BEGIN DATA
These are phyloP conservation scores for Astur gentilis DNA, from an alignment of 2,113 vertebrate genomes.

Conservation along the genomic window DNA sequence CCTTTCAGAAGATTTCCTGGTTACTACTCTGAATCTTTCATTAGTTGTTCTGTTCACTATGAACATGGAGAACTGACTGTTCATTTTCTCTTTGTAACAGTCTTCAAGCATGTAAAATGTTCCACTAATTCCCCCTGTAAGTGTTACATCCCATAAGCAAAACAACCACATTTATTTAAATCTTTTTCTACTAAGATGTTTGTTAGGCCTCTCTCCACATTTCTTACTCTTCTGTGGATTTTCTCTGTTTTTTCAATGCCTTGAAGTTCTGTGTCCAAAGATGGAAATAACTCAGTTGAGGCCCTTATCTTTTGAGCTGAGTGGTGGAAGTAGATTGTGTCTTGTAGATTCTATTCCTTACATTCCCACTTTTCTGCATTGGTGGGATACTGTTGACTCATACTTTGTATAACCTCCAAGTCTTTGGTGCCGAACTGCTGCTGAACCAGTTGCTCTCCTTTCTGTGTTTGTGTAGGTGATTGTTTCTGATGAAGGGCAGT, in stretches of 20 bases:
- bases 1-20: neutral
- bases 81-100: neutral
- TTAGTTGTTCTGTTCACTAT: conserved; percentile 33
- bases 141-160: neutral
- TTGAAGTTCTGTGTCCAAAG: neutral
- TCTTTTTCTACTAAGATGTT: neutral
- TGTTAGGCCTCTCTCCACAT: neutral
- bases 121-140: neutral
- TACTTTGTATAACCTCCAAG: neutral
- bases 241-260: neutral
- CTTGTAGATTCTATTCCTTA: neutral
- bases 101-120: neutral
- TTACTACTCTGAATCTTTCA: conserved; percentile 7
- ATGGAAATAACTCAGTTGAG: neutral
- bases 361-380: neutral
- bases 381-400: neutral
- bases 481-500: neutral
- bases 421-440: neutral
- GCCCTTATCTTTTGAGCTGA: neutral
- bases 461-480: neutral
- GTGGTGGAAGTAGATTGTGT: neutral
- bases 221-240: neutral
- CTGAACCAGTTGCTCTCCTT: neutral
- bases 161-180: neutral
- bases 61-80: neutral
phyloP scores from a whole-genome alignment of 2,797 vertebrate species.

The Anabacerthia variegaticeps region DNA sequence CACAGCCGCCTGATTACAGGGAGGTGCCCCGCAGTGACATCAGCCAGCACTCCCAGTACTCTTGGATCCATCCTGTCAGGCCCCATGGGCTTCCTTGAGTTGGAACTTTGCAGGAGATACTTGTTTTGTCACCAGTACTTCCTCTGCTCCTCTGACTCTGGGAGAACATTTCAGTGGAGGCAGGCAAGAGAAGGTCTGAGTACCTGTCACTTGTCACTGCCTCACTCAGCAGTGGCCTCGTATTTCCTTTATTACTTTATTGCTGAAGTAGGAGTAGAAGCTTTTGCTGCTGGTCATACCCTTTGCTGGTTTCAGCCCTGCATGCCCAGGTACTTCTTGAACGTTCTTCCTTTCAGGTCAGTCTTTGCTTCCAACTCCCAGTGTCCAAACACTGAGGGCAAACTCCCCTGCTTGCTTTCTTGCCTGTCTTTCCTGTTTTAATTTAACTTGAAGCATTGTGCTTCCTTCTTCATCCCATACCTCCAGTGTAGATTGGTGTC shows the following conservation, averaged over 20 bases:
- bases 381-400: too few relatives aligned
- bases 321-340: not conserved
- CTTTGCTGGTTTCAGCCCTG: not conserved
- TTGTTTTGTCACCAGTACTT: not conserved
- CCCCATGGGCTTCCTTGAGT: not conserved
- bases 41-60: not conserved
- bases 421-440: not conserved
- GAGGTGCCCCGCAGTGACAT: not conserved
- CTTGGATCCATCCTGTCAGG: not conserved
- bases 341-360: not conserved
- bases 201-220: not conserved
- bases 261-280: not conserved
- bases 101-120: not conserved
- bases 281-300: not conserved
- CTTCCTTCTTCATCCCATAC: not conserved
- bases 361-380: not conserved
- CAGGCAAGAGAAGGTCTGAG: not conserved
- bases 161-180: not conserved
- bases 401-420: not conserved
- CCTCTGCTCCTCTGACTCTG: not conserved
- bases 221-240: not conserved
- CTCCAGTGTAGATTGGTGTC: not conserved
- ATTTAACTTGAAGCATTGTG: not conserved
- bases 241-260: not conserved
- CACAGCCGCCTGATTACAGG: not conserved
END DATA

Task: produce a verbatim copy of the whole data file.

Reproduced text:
These are phyloP conservation scores for Astur gentilis DNA, from an alignment of 2,113 vertebrate genomes.

Conservation along the genomic window DNA sequence CCTTTCAGAAGATTTCCTGGTTACTACTCTGAATCTTTCATTAGTTGTTCTGTTCACTATGAACATGGAGAACTGACTGTTCATTTTCTCTTTGTAACAGTCTTCAAGCATGTAAAATGTTCCACTAATTCCCCCTGTAAGTGTTACATCCCATAAGCAAAACAACCACATTTATTTAAATCTTTTTCTACTAAGATGTTTGTTAGGCCTCTCTCCACATTTCTTACTCTTCTGTGGATTTTCTCTGTTTTTTCAATGCCTTGAAGTTCTGTGTCCAAAGATGGAAATAACTCAGTTGAGGCCCTTATCTTTTGAGCTGAGTGGTGGAAGTAGATTGTGTCTTGTAGATTCTATTCCTTACATTCCCACTTTTCTGCATTGGTGGGATACTGTTGACTCATACTTTGTATAACCTCCAAGTCTTTGGTGCCGAACTGCTGCTGAACCAGTTGCTCTCCTTTCTGTGTTTGTGTAGGTGATTGTTTCTGATGAAGGGCAGT, in stretches of 20 bases:
- bases 1-20: neutral
- bases 81-100: neutral
- TTAGTTGTTCTGTTCACTAT: conserved; percentile 33
- bases 141-160: neutral
- TTGAAGTTCTGTGTCCAAAG: neutral
- TCTTTTTCTACTAAGATGTT: neutral
- TGTTAGGCCTCTCTCCACAT: neutral
- bases 121-140: neutral
- TACTTTGTATAACCTCCAAG: neutral
- bases 241-260: neutral
- CTTGTAGATTCTATTCCTTA: neutral
- bases 101-120: neutral
- TTACTACTCTGAATCTTTCA: conserved; percentile 7
- ATGGAAATAACTCAGTTGAG: neutral
- bases 361-380: neutral
- bases 381-400: neutral
- bases 481-500: neutral
- bases 421-440: neutral
- GCCCTTATCTTTTGAGCTGA: neutral
- bases 461-480: neutral
- GTGGTGGAAGTAGATTGTGT: neutral
- bases 221-240: neutral
- CTGAACCAGTTGCTCTCCTT: neutral
- bases 161-180: neutral
- bases 61-80: neutral
phyloP scores from a whole-genome alignment of 2,797 vertebrate species.

The Anabacerthia variegaticeps region DNA sequence CACAGCCGCCTGATTACAGGGAGGTGCCCCGCAGTGACATCAGCCAGCACTCCCAGTACTCTTGGATCCATCCTGTCAGGCCCCATGGGCTTCCTTGAGTTGGAACTTTGCAGGAGATACTTGTTTTGTCACCAGTACTTCCTCTGCTCCTCTGACTCTGGGAGAACATTTCAGTGGAGGCAGGCAAGAGAAGGTCTGAGTACCTGTCACTTGTCACTGCCTCACTCAGCAGTGGCCTCGTATTTCCTTTATTACTTTATTGCTGAAGTAGGAGTAGAAGCTTTTGCTGCTGGTCATACCCTTTGCTGGTTTCAGCCCTGCATGCCCAGGTACTTCTTGAACGTTCTTCCTTTCAGGTCAGTCTTTGCTTCCAACTCCCAGTGTCCAAACACTGAGGGCAAACTCCCCTGCTTGCTTTCTTGCCTGTCTTTCCTGTTTTAATTTAACTTGAAGCATTGTGCTTCCTTCTTCATCCCATACCTCCAGTGTAGATTGGTGTC shows the following conservation, averaged over 20 bases:
- bases 381-400: too few relatives aligned
- bases 321-340: not conserved
- CTTTGCTGGTTTCAGCCCTG: not conserved
- TTGTTTTGTCACCAGTACTT: not conserved
- CCCCATGGGCTTCCTTGAGT: not conserved
- bases 41-60: not conserved
- bases 421-440: not conserved
- GAGGTGCCCCGCAGTGACAT: not conserved
- CTTGGATCCATCCTGTCAGG: not conserved
- bases 341-360: not conserved
- bases 201-220: not conserved
- bases 261-280: not conserved
- bases 101-120: not conserved
- bases 281-300: not conserved
- CTTCCTTCTTCATCCCATAC: not conserved
- bases 361-380: not conserved
- CAGGCAAGAGAAGGTCTGAG: not conserved
- bases 161-180: not conserved
- bases 401-420: not conserved
- CCTCTGCTCCTCTGACTCTG: not conserved
- bases 221-240: not conserved
- CTCCAGTGTAGATTGGTGTC: not conserved
- ATTTAACTTGAAGCATTGTG: not conserved
- bases 241-260: not conserved
- CACAGCCGCCTGATTACAGG: not conserved